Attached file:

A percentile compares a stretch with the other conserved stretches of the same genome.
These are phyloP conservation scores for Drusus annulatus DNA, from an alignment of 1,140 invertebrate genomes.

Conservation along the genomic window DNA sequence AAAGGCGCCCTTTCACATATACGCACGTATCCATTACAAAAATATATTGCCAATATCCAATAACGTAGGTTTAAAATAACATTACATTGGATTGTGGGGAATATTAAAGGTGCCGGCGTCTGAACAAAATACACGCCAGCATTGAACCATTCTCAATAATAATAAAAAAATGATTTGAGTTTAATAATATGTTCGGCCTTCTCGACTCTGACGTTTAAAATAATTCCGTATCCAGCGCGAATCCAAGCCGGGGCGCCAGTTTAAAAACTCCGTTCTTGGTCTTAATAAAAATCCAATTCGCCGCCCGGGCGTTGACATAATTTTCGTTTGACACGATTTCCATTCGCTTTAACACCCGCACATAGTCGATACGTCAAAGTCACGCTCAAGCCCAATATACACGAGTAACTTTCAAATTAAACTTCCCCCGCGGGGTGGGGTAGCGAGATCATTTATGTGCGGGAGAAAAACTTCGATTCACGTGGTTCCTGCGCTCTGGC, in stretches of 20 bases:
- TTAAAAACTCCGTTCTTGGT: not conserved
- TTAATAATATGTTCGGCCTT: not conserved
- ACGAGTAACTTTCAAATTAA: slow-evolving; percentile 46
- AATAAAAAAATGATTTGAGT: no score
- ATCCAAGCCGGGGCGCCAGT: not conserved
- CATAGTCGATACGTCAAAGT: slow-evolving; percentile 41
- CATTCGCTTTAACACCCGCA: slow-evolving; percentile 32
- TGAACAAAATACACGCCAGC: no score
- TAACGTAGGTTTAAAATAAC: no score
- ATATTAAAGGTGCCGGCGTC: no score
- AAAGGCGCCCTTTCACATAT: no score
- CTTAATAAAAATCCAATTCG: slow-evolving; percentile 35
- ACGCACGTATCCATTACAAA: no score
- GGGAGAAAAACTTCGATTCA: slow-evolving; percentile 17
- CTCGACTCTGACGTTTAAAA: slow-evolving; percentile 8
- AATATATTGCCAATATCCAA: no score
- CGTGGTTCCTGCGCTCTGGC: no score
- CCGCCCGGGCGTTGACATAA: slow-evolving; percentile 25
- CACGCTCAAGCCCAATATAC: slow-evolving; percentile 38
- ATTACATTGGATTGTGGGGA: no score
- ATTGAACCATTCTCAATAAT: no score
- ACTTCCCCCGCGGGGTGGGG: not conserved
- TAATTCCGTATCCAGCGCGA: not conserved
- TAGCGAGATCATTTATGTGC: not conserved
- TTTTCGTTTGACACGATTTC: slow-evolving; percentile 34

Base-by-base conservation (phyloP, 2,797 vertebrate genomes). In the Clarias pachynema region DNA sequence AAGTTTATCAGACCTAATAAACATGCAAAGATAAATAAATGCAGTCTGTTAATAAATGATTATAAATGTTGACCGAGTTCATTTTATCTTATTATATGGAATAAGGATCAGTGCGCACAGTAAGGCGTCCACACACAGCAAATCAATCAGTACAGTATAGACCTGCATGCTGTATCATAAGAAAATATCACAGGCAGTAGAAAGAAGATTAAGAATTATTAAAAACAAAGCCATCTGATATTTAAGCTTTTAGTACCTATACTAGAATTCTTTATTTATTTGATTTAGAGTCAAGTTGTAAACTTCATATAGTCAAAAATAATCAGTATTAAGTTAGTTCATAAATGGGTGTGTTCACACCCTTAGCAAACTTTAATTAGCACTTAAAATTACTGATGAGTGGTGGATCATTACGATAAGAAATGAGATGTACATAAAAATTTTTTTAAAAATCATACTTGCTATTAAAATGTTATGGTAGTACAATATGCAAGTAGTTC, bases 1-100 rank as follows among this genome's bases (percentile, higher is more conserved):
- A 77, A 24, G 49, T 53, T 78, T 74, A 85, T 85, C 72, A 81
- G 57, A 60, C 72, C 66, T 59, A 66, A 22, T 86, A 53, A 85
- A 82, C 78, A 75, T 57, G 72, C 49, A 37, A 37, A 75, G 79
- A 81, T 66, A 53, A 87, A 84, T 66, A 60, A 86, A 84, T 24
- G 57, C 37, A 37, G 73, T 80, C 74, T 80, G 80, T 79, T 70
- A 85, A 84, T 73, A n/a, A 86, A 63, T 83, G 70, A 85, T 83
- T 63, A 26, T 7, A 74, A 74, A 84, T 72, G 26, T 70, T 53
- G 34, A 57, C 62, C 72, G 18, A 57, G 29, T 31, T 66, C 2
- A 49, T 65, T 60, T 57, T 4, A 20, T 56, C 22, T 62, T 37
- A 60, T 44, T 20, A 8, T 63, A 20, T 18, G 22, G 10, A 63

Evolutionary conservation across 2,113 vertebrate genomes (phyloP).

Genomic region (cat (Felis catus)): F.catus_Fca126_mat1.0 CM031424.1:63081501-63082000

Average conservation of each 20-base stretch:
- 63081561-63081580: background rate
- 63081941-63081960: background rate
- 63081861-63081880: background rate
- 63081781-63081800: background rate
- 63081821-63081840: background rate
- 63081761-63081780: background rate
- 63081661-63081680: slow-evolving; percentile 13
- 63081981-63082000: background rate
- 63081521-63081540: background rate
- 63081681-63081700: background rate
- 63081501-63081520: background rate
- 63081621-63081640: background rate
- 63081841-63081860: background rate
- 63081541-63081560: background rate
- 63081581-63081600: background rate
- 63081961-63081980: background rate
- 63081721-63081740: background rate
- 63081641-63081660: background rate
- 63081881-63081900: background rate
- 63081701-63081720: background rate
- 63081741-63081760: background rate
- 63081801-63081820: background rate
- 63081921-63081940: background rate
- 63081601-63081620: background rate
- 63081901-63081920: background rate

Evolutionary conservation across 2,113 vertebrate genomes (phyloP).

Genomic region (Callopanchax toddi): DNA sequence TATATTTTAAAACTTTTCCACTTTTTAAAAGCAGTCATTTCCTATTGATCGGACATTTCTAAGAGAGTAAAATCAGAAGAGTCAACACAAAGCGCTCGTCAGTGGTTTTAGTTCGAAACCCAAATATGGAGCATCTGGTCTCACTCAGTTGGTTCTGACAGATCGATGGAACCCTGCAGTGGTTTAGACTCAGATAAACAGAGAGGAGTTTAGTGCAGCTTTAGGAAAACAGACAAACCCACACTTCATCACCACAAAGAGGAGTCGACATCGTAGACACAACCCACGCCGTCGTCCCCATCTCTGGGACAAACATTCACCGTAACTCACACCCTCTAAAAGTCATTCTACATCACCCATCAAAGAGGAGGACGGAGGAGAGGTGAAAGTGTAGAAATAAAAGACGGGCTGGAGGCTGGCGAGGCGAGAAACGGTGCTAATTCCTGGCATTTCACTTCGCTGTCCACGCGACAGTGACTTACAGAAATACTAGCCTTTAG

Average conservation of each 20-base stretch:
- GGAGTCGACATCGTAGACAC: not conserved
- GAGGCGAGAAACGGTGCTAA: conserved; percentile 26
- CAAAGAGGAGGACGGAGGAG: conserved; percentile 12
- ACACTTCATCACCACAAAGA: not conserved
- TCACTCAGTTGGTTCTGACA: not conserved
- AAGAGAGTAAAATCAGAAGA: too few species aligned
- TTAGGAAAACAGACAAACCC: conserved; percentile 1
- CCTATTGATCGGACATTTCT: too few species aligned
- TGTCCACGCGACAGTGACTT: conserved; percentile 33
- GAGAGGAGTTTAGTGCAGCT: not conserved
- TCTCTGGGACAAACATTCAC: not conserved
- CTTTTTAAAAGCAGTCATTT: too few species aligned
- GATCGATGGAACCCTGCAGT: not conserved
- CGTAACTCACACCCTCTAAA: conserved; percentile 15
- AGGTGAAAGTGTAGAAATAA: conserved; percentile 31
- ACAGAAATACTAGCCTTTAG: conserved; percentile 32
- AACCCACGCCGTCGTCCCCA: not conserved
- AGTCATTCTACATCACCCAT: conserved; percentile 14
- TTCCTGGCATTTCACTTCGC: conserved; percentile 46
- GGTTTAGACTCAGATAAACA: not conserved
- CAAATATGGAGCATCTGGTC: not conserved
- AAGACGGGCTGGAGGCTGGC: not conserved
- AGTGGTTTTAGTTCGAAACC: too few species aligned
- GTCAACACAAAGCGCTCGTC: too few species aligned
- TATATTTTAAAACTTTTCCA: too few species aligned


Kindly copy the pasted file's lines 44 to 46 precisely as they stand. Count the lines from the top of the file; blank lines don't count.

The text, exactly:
- 63081941-63081960: background rate
- 63081861-63081880: background rate
- 63081781-63081800: background rate